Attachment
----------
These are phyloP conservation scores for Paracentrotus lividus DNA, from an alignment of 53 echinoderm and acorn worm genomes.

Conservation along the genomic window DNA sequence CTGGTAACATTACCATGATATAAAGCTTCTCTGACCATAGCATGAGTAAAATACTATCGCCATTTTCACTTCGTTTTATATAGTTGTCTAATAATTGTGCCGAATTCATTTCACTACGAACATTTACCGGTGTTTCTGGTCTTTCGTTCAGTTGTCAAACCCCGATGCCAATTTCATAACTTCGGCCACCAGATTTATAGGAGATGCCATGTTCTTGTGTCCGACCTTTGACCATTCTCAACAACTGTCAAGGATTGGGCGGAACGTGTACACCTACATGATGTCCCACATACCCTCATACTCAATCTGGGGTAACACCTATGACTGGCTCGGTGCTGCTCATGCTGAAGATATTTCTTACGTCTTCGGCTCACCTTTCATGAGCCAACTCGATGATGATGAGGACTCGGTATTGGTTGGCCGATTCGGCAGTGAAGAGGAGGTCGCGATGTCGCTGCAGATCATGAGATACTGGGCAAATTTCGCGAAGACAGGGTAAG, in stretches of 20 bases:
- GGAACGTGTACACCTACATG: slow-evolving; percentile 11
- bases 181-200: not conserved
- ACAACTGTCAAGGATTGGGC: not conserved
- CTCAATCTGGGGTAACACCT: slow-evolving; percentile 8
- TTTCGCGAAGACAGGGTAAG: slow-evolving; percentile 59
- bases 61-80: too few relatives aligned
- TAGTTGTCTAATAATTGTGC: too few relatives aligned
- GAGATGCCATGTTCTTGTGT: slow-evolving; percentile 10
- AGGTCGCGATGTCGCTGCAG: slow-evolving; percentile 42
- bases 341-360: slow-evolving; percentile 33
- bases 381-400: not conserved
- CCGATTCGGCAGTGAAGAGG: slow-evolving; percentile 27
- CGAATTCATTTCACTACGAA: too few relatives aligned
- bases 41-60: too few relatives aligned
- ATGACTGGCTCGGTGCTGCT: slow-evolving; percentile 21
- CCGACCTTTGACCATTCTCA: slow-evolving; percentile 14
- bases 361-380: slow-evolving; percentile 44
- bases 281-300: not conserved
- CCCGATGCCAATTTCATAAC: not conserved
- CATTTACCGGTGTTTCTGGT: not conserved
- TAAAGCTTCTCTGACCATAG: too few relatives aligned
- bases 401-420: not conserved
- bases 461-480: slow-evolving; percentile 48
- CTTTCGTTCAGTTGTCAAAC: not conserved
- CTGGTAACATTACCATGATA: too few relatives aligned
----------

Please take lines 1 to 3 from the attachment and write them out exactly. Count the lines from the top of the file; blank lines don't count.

These are phyloP conservation scores for Paracentrotus lividus DNA, from an alignment of 53 echinoderm and acorn worm genomes.

Conservation along the genomic window DNA sequence CTGGTAACATTACCATGATATAAAGCTTCTCTGACCATAGCATGAGTAAAATACTATCGCCATTTTCACTTCGTTTTATATAGTTGTCTAATAATTGTGCCGAATTCATTTCACTACGAACATTTACCGGTGTTTCTGGTCTTTCGTTCAGTTGTCAAACCCCGATGCCAATTTCATAACTTCGGCCACCAGATTTATAGGAGATGCCATGTTCTTGTGTCCGACCTTTGACCATTCTCAACAACTGTCAAGGATTGGGCGGAACGTGTACACCTACATGATGTCCCACATACCCTCATACTCAATCTGGGGTAACACCTATGACTGGCTCGGTGCTGCTCATGCTGAAGATATTTCTTACGTCTTCGGCTCACCTTTCATGAGCCAACTCGATGATGATGAGGACTCGGTATTGGTTGGCCGATTCGGCAGTGAAGAGGAGGTCGCGATGTCGCTGCAGATCATGAGATACTGGGCAAATTTCGCGAAGACAGGGTAAG, in stretches of 20 bases:
- GGAACGTGTACACCTACATG: slow-evolving; percentile 11